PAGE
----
Brian and his writing partner Steve LeGassick originally penned “One Heartbeat” for Smokey Robinson back in 1987, after being told by Smokey’s producer that he already had plenty of his own material for the new project and were instructed not to submit any more songs for consideration.
In spite of this knock, Brian and Steve submitted a demo of “One Heartbeat” – which the producers and Smokey loved – and the rest is history! It became a hit for the singer, having the album named after it and being chosen as the second single.
And it was all down to the bravery and perseverance of the two tenacious songwriters! So if anyone has a right to record and release a version of “One Heartbeat”, it’s most definitely Brian!
While the original is dripping in the classic 80s sound – complete with saxophone solos and synthesizers – Brian’s reinvented version brings the track bang up to date with fuzz toned guitars that melt and meld indistinguishably with the real horn section. The powerfully thumping drums drive “One Heartbeat” neatly along, and while Smokey’s original vocal has a yearning, almost lonesome quality to it, Brian’s strong and clear voice provides a confident, insistent twist with more than a hint of pent-up excitement.
And to add the cherry on top, Smokey Robinson makes a guest appearance dodging, ducking and diving around the track adding magical, soulful interjections in and amongst the crunching guitars, spanking brass and one hell of a fun screeching guitar solo.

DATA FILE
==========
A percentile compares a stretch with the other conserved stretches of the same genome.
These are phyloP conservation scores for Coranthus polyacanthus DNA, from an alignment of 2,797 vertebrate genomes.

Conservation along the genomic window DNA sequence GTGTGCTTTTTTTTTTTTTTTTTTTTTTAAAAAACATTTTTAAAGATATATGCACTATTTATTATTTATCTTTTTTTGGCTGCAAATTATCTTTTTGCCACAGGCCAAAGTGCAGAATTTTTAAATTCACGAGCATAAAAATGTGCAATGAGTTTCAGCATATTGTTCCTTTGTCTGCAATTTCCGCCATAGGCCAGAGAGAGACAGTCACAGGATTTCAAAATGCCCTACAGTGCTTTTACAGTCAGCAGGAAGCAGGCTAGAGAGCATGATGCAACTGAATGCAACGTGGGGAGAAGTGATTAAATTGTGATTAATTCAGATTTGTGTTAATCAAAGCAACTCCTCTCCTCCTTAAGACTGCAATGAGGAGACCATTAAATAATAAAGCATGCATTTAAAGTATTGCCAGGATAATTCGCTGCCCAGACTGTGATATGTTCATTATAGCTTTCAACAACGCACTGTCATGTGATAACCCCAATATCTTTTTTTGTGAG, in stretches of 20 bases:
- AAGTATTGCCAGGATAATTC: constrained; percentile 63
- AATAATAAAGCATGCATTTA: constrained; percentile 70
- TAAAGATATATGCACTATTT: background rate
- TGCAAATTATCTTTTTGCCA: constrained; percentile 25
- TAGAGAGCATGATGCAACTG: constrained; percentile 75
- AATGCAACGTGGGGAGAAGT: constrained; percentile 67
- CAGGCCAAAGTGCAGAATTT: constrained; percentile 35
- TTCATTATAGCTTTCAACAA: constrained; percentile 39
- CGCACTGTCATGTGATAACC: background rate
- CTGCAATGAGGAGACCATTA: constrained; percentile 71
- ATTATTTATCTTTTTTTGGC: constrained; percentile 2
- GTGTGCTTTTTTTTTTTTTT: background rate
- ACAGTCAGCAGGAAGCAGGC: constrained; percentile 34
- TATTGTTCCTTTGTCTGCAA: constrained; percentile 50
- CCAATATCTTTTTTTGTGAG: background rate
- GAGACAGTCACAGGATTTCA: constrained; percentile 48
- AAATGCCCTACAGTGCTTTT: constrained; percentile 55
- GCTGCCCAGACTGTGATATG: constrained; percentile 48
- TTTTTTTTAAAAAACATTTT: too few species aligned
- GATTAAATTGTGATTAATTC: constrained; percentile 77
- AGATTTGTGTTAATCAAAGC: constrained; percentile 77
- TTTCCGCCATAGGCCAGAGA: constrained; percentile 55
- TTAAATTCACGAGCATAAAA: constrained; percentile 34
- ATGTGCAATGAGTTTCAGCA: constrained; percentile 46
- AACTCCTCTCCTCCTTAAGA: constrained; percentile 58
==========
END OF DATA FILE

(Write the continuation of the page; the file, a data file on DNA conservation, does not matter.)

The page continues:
Speaking about having him appear, Brian said, “I invited Smokey to join in, to add whatever he felt. Well, he said yes, and I feel honoured beyond words that he came to the studio to offer some of his vocal charms to this new version of his hit record!”
Being the competent and proficient musician that he is, Brian handled guitars, keyboards and vocals, but he was also joined in the studio by Davey Faragher on bass and Erik Eldenius on drums and percussion.
On top of it all the Texacali Horns add a brassy, ballsy shine to “One Heartbeat” with Darrell Leonard on trumpet, Joe Sublett on tenor saxophone, and Tom Peterson on tenor and baritone saxophones. The section is a sweet, subtle nod to early Motown.
And lest we forget the massive talent in the studio’s control room: Joe Zook and Jose Alcantar competently handle the recording process at East Studios and Bad Manors respectively, while Eric Boulanger mastered and polished the whole thing up to a rocking gleam at The Bakery.
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